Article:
mpfr_mul_2ui(u, u, 1, GMP_RNDN);
      mpfr_mul(dx, dx, zy, GMP_RNDN);
      mpfr_mul(dy, dy, zx, GMP_RNDN);
      mpfr_add(dy, dx, dy, GMP_RNDN);
      mpfr_mul_2ui(dy, dy, 1, GMP_RNDN);
      mpfr_add_ui(dx, u, 1, GMP_RNDN);
      // z = z^2 + c;
      mpfr_sqr(u, zx, GMP_RNDN);
      mpfr_sqr(v, zy, GMP_RNDN);
      mpfr_mul(zy, zx, zy, GMP_RNDN);
      mpfr_sub(zx, u, v, GMP_RNDN);
      mpfr_mul_2ui(zy, zy, 1, GMP_RNDN);
      mpfr_add(zx, zx, cx, GMP_RNDN);
      mpfr_add(zy, zy, cy, GMP_RNDN);
    }
    // check d == 0
    if (mpfr_zero_p(dx) && mpfr_zero_p(dy)) {
      retval = 1;
      goto done;
    }

    
    // st = c - z / d
    mpfr_sqr(u, dx, GMP_RNDN);
    mpfr_sqr(v, dy, GMP_RNDN);
    mpfr_add(u, u, v, GMP_RNDN);
    mpfr_mul(s, zx, dx, GMP_RNDN);
    mpfr_mul(t, zy, dy, GMP_RNDN);
    mpfr_add(v, s, t, GMP_RNDN);
    mpfr_div(v, v, u, GMP_RNDN);
    mpfr_mul(s, zy, dx, GMP_RNDN);
    mpfr_mul(t, zx, dy, GMP_RNDN);
    mpfr_sub(zy, s, t, GMP_RNDN);
    mpfr_div(zy, zy, u, GMP_RNDN);
    mpfr_sub(s, cx, v, GMP_RNDN);
    mpfr_sub(t, cy, zy, GMP_RNDN);
    // uv = st - c
    mpfr_sub(u, s, cx, GMP_RNDN);
    mpfr_sub(v, t, cy, GMP_RNDN);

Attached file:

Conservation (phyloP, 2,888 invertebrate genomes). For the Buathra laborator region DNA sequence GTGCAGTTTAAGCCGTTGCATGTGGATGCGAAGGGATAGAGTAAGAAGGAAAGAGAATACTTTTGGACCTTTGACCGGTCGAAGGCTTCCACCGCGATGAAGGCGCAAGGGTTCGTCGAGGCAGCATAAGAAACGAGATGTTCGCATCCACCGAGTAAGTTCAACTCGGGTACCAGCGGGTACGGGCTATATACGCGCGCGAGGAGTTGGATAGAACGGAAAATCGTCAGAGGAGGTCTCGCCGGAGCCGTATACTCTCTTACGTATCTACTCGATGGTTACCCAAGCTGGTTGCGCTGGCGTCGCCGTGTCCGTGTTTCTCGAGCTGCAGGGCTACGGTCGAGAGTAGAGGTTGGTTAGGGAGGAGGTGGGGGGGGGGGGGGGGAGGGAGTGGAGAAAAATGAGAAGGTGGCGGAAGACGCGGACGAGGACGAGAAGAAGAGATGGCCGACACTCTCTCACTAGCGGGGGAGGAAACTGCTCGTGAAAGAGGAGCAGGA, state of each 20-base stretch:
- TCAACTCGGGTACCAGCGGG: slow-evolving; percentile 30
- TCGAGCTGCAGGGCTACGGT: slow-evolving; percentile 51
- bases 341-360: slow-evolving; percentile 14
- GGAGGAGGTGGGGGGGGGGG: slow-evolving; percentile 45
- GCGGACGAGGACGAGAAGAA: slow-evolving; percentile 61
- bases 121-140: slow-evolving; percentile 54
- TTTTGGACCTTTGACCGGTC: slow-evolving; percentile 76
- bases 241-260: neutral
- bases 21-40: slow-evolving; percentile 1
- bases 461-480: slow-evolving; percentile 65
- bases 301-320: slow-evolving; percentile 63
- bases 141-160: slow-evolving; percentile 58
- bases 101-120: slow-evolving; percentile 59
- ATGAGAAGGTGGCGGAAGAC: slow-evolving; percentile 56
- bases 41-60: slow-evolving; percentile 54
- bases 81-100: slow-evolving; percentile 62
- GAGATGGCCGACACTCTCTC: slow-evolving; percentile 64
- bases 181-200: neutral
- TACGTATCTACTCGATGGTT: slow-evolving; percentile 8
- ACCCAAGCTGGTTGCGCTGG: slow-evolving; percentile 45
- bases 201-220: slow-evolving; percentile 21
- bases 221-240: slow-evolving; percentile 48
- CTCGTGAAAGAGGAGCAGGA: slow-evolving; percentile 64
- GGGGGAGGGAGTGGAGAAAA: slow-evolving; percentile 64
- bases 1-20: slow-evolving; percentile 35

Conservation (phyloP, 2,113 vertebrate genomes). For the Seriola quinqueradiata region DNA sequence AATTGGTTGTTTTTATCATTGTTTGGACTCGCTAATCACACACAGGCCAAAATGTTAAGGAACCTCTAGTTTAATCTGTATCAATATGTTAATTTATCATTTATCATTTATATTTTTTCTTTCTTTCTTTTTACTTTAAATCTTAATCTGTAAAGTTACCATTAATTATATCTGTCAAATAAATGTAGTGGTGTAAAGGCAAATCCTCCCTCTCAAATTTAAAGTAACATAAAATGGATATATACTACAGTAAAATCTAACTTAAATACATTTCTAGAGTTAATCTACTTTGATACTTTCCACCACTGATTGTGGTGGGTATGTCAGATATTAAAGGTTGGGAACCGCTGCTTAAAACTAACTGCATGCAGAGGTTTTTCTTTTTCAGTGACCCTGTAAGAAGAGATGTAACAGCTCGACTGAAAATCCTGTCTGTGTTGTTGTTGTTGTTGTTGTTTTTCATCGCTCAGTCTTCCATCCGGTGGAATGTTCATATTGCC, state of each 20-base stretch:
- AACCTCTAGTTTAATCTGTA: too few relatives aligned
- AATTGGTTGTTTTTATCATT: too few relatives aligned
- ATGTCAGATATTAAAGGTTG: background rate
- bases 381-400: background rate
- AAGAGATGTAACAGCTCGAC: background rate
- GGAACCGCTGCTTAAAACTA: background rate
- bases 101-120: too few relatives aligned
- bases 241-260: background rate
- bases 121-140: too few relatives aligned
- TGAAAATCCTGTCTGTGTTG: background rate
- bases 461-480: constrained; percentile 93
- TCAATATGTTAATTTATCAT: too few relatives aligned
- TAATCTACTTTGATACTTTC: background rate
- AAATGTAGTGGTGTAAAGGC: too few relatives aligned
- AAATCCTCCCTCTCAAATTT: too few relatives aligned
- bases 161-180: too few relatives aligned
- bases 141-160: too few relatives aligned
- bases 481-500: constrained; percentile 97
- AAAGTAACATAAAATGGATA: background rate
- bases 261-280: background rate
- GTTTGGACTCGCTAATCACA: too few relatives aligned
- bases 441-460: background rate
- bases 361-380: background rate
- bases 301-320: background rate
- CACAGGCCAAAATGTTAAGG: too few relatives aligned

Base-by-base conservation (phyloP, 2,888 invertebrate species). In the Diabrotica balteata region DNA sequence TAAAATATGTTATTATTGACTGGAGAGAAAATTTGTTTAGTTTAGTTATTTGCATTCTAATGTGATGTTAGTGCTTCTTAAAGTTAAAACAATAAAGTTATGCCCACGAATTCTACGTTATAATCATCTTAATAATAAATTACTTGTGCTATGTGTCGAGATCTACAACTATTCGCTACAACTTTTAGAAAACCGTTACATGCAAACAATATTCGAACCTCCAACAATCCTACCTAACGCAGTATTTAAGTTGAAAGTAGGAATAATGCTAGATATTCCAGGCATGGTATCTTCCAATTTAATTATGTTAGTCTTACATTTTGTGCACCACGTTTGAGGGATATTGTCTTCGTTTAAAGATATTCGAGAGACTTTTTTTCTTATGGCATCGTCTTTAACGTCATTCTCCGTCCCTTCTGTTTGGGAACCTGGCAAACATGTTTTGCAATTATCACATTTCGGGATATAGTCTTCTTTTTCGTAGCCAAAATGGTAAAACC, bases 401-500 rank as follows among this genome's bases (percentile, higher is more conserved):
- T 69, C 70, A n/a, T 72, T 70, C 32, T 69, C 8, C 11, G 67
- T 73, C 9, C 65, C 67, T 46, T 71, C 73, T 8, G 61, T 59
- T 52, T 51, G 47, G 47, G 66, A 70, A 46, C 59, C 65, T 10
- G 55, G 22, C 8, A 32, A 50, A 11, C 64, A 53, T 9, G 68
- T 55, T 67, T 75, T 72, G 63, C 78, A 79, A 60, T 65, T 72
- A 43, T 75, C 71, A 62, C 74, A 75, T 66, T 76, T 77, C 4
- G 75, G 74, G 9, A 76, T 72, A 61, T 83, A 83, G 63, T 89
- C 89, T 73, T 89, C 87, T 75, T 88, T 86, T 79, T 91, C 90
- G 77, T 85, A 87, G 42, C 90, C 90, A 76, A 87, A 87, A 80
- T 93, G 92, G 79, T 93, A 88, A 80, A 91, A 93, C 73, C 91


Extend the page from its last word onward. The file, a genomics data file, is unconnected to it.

// c = st
    mpfr_set(cx, s, GMP_RNDN);
    mpfr_set(cy, t, GMP_RNDN);
    // check uv = 0
    if (mpfr_zero_p(u) && mpfr_zero_p(v)) {
      retval = 2;
      goto done;
    }
  } // for (int i = 0; i < maxiters; ++i)

 done: mpfr_clears(zx, zy, dx, dy, s, t, u, v, (mpfr_ptr) 0);

 return retval;
}

void DescribeStop(int stop)
{
  switch( stop )
  {
    case 0:
    printf(" method stopped because i = maxiters\n");
    break;
    
    case 1:
    printf(" method stopped because derivative == 0\n");
    break;
    
    //...
    case 2:
    printf(" method stopped because uv = 0\n");
    break;
    
   }
}

void usage(const char *progname) {
  fprintf(stderr,
    "program finds one center ( nucleus) of hyperbolic component of Mandelbrot set using Newton method"